• If RAID with no BBWC, use innodb_flush_log_at_trx_commit of 2 (but be aware of possible data loss) or group statements into short transactions.
  • Referred to Facebook talk – they said maximum desirable transaction length for their workload and servers is about 4 seconds.

Mysteries of the Binary Log – slides

  • Safer to purge binary logs by using PURGE BINARY LOG {TO, BEFORE}, since it updates index file.
  • If you use expire_log_days, removal happens at server restart or log flush (which happens during a file rotate).
  • RESET MASTER will delete everything and create new binlog file. Disconnect any slaves before doing this.
  • Common header about 19 bytes. 4 byte timestamp, type, server id, length, file position, flags. File position is the end of the event.
  • SYSDATE() is dangerous, because it actually runs on the slave, so the generated timestamp will be different than on the master.
  • Context events (user defined vars, rand seed, auto_increment, last_insert_id()) are grouped with the query into a binlog event.
  • Since replication user can read binary logs, it can read all changes. Can be security issue.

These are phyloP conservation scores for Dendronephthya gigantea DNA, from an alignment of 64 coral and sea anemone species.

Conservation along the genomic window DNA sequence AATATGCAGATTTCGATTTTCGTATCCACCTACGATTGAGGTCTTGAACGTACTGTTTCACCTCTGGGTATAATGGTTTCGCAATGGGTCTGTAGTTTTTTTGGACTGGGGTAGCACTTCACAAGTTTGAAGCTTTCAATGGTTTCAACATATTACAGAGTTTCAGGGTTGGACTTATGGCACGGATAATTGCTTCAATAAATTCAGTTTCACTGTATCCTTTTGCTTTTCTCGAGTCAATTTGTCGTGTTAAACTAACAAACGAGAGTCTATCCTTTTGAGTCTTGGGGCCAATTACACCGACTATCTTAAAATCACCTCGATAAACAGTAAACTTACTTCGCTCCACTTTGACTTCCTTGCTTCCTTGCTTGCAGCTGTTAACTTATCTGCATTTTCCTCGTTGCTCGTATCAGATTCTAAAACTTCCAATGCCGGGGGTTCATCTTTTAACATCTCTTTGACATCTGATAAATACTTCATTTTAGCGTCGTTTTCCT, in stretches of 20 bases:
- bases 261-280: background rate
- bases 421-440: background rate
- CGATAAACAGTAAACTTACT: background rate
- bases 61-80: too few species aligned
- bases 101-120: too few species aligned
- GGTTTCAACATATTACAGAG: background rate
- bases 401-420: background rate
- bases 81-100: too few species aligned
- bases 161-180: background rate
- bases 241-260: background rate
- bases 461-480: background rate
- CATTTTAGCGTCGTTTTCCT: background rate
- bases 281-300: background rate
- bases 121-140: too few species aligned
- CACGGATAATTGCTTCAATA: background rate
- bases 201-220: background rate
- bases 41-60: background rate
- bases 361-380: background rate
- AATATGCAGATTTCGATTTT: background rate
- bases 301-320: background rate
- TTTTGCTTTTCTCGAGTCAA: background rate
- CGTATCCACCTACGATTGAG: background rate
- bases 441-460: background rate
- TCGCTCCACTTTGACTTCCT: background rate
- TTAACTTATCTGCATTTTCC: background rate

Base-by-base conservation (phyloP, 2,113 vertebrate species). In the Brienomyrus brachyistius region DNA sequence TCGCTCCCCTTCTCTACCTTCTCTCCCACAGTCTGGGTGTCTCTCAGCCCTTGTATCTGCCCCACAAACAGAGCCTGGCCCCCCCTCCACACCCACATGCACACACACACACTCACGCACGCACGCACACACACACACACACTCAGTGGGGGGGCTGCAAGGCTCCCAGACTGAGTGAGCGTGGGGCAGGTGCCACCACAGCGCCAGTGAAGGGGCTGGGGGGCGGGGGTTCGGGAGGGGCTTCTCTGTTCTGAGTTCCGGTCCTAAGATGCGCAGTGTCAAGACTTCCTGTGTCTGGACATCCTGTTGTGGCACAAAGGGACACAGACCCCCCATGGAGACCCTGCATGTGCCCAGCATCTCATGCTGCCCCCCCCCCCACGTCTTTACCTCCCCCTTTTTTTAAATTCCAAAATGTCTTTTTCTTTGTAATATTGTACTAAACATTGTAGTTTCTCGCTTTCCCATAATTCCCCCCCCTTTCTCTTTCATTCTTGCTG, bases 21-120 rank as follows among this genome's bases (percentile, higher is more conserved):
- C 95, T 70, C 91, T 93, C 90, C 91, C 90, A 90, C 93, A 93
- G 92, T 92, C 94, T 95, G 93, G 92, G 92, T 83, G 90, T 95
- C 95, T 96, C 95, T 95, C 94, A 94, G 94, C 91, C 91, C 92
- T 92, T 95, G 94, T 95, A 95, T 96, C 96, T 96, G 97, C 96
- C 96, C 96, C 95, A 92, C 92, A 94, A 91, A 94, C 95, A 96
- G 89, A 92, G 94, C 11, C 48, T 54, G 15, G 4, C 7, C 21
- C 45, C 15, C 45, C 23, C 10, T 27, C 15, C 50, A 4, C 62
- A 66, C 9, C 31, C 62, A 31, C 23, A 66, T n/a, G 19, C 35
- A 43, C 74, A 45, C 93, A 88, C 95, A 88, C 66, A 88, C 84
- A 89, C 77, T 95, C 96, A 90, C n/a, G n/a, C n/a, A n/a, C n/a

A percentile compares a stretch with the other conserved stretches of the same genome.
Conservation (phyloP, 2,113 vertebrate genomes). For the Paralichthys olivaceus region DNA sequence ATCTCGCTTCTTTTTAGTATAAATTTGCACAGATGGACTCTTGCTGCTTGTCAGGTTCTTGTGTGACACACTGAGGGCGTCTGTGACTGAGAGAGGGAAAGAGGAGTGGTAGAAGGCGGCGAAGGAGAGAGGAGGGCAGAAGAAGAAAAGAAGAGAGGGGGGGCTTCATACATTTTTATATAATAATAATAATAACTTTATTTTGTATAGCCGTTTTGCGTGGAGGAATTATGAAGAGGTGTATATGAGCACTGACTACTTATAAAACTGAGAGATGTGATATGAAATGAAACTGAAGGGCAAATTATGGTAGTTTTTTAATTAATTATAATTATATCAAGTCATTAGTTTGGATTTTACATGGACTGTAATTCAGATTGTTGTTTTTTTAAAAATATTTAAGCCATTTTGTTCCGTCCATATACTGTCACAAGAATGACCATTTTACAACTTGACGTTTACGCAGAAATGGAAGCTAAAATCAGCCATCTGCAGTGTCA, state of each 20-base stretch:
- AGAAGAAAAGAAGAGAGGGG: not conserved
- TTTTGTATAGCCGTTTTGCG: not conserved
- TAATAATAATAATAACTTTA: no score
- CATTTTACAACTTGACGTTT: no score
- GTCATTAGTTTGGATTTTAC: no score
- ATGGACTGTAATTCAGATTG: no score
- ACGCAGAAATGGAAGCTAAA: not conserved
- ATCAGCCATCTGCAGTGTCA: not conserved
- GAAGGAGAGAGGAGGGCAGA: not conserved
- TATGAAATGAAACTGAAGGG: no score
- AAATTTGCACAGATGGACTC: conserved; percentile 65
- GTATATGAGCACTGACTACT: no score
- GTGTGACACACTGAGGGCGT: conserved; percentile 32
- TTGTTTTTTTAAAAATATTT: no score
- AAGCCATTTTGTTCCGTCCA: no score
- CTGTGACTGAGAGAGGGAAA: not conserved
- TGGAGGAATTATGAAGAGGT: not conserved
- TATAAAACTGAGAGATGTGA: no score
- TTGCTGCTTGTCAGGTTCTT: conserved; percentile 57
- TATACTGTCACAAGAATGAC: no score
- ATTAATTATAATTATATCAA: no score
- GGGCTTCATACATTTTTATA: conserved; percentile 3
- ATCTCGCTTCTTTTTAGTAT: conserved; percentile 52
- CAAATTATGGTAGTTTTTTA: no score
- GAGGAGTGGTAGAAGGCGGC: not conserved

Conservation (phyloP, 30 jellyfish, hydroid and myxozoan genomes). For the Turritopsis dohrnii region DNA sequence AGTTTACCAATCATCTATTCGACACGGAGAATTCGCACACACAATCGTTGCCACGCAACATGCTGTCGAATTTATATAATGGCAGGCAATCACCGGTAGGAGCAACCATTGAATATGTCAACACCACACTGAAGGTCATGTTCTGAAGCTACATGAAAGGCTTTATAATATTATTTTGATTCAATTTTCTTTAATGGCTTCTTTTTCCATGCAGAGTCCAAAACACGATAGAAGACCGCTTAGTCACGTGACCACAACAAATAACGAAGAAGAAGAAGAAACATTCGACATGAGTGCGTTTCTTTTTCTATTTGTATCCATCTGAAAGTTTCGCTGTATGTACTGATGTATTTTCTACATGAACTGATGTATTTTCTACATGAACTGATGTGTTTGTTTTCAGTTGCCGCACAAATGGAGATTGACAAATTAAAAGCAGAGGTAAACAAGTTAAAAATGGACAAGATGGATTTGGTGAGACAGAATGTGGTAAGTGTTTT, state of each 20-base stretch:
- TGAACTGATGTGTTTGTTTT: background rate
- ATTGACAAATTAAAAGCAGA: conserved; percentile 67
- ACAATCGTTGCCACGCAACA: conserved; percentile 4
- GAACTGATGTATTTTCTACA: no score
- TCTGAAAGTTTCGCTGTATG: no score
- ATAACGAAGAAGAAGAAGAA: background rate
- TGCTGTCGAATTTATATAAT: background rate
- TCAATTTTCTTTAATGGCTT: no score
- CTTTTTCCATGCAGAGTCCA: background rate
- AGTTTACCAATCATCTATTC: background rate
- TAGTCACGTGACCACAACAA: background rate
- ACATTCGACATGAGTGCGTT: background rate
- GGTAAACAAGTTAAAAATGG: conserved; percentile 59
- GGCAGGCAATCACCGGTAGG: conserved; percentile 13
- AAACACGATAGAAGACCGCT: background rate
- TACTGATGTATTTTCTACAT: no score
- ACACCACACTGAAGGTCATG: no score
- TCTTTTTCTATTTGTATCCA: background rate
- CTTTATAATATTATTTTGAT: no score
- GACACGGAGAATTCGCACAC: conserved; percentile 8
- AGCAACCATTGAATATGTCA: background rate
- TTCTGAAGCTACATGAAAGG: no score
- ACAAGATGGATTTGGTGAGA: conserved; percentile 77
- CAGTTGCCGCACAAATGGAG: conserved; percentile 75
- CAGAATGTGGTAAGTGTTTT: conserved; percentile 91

• For setting passwords, better to set passwords by setting them into a user variable as a hash and then setting hash directly as the password. Only the already hashed value in the SET statement is replicated.
  • Statements in transaction go into a cache. It is flushed to binary log on commit. It is emptied if a transaction with only transactional statements is rolled back. Complicated if you mix in MyISAM changes.
  • Transaction cache spills to a file if it gets too big. This is one of the reasons large transactions can cause bad performance.
  • DDL statements like CREATE and ALTER cause implicit commits. Changes to mysql databse and LOAD DATA INFILE also are implicitly committed.